My list of books to read this month

“Born to Run”

By Bruce ‘The Boss Babe’ Springsteen

File this under “Books I’ve Been Meaning to Read for a Really Long Time.” Long time meaning 2016, when this autobiography came out. As I write about the song “Born to Run” for a side hustle project, now seemed like the perfect time.

I love Springsteen’s lyrics and it’s no surprise this book has been enjoyable for me, though a lot of the recounting of technical musicianing and craftsmanship is over my head—so over it I skip. Here’s one of my favorite passages thus far (it’s a chunky lil tome… he has had quite a life and quite a story, after all). In this quote, he’s talking about writing the song “Born in the USA,” which he also said “remains one of my greatest and most misunderstood pieces of music”:

“I knew it was one of the best things I’d ever done. It was a GI blues, the verses an accounting, the choruses a declaration of one sure thing that could not be denied… birthplace. Birthplace, and the right to all of the blood, confusion, blessings and grace that come with it. Having paid body and soul, you have earned, many times over, the right to claim and shape your piece of home ground.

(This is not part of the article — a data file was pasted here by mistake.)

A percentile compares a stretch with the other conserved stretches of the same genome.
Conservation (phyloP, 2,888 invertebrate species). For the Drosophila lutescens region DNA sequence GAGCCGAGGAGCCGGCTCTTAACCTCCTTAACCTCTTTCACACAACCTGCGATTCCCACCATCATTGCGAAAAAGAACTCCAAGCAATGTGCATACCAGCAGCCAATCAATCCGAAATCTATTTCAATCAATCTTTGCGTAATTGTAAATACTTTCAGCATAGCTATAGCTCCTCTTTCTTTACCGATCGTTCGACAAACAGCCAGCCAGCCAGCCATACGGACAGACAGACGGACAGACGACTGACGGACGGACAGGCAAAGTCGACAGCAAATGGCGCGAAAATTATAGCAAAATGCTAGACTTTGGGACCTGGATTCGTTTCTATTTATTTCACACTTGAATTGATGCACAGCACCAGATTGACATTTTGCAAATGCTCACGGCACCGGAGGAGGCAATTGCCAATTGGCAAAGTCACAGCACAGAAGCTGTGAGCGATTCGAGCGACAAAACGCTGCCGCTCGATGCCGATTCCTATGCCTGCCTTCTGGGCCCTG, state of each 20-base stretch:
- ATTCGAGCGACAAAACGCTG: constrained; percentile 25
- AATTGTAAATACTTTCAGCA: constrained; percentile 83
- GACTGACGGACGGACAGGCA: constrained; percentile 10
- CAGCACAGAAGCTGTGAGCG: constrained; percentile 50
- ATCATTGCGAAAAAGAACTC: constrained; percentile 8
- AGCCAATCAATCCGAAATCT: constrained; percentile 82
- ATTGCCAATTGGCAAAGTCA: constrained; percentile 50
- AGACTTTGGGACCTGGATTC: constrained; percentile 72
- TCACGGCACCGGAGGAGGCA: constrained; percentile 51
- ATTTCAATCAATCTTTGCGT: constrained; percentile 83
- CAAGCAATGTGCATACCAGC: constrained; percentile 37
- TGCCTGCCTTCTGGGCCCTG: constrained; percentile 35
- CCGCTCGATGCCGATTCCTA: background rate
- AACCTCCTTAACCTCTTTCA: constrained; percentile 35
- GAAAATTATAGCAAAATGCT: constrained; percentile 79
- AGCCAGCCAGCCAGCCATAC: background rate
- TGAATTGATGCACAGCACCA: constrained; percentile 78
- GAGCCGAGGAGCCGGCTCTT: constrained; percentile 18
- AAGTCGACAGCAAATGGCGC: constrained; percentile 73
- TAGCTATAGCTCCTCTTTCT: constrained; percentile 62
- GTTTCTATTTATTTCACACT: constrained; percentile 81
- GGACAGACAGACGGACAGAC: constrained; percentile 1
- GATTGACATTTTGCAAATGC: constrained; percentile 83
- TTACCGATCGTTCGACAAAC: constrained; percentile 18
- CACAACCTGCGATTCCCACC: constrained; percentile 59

Chew on that. Damn.

“The Last Equation of Isaac Severy”

By Nova Jacobs

Oh la la! A novel that’s billed as “a novel in clues”!

The Severys are a family of genius mathematicians and a few normies, like Hazel, our main protagonist and the adopted granddaughter of the title’s Isaac. After his mysterious death, Hazel gets a letter in the mail from him, with a message that he was murdered and the directive that he’s counting on her, of all people, to destroy the last of his work.

This book is turning out to be more about family drama and the brokenness inherent in the bonds of love more than a murder mystery. But it has its pros, despite, I think, its brain-teasey marketing pitch: Nova Jacobs writes lovely descriptions and there are bits of wisdom—non-mathematical, praise be—woven throughout. As the estranged, bitter Aunt Paige says:

“Your generation could stand to live in the pursuit a bit more. You’re all rushed to get to the end. To succeed. … It’s an empty way to live, in constant pursuit of the trophy.”

Preach, bitch!

Punctuate. magazine

By Columbia College Chicago

I picked this up at the Chicago Women in Publishing conference at the end of March. Columbia College Chicago was there recruiting for its MFA in writing program. You can read Punctuate. (as well as author interviews, book reviews, and other writerly goodies) here.

What pages are you turning this April?

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